Tele Vue NEW for 2018: TV-60, TV-76, TV-85 OTAs & Accessory Packages

All Tele Vue telescopes now come standard as optical tube assemblies (OTA) that can be turned into “complete” units with optional, customized accessory packages.  The package costs can be substantially less  than pricing each component individually. This blog takes you through the changes for the Tele Vue-60, Tele Vue-76, and Tele Vue-85 models. Accessory packages for the larger scopes will be covered in a future blog.

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The Art of Sketching the Moon at the Eyepiece

Galileo’s telescopic sketches of the moon from “Sidereus Nuncius” published in March 1610. Animation created from public domain images obtained from Wikimedia Commons.

The changing face of the moon has long been documented by artists. In the early 1600’s, the introduction of the telescope allowed for detailed sketching of lunar features at the eyepiece. The most celebrated early telescope sketcher was Galileo Galilei. His artistic training allowed him to understand that the jagged appearance of the lunar terminator (day/night line) seen in the eyepiece was due to the topography of craters, mountain, and ridges on the moon. These irregular shadows on the moon had puzzled earlier observers that considered the moon to be a flat disk with markings on it.

Copernicus Crater by AstroBin user Tanglebones. Copyright by the artist. Used by permission. Tele Vue Panoptic 35mm eyepice with Tele Vue 2x Powermate using Sky-Watcher Mak 180 Pro scope.

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March 17th: Let the Messier Marathon Begin!

M45 – Pleiades Star Cluster © Edward Nash with Tele Vue TV-76 and SXV-H9 camera using LRGB filters.

By the 1970s amateurs had noticed that all 110 Messier objects could be observed at low northern latitudes over the course of a night in mid-to-late March.

You’ve probably heard of Charles Messier’s catalog of celestial deep-sky objects for 18th century comet hunters.  When they stumbled upon an unknown faint fuzzy object, they’d consult this list to see if it was a known object. It was first published in 1774 and expanded with help from fellow observers in that century. Astronomers and amateurs in the early 20th Century rediscovered it, added a few new objects, and made corrections.  There are now 110 “M” objects in the modern catalog.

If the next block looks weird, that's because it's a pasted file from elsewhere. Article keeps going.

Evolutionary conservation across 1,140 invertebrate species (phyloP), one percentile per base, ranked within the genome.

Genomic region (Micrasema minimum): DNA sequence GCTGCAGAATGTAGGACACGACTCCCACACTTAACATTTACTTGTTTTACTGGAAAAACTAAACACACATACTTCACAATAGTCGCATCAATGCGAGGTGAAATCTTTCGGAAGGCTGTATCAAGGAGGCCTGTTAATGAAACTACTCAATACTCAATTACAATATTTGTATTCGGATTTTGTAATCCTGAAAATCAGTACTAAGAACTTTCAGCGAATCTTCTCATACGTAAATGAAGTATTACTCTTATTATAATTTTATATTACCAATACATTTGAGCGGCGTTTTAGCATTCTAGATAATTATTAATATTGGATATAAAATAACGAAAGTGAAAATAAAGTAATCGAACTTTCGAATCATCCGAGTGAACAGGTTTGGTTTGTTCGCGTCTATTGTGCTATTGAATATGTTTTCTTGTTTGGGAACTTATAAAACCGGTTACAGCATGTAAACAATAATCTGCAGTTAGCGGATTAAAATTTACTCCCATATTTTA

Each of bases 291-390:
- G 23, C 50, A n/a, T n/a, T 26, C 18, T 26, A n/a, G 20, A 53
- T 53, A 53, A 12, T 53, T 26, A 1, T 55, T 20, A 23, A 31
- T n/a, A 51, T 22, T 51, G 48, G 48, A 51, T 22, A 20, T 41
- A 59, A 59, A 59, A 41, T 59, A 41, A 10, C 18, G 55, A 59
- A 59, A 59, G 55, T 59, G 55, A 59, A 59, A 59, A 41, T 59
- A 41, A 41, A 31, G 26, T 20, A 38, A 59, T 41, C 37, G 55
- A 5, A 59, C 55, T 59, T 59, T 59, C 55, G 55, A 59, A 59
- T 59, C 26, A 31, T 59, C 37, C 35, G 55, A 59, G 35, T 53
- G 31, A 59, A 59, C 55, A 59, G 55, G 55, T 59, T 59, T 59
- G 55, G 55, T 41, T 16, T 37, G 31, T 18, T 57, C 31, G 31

Every sky chart labels the location of these objects with the letter “M” and a number. For instance, the brightest Messier is M45 — the famous naked-eye Pleiades open star cluster. A third of the way around the sky you’ll find the dimmest: M95 — a galaxy of magnitude 10 or 11 (depending on the source) in Leo.

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NP127is: Imaging the Skies Over Denmark

NGC 1333 reflection nebula in Perseus from Brorfelde Observatory (Luminance) 7/8 January 2018 and Drøsselbjerg (RGB) 14 February 2018. (Cropped, click for full-image.) Equipment: TeleVue-NP127is, ZWO ASI 1600MM cooled mono camera, and Baader filters, on Track The Stars TTS 160 Panther mount. Luminance: 39x300” by Niels Haagh & Niels V. Christensen at Brorfelde. RGB each: 20x120” by Niels Haagh at Drøsselbjerg. NGC 1333 … by AstroBin user Niels V. Christensen. Copyright Niels V. Christensen. Used by permission.

We spotted some great Tele Vue-NP127is images on Instagram and AstroBin recently. They are the work of a collaboration between Niels Christensen and other amateurs from Denmark. We contacted Niels to learn more.

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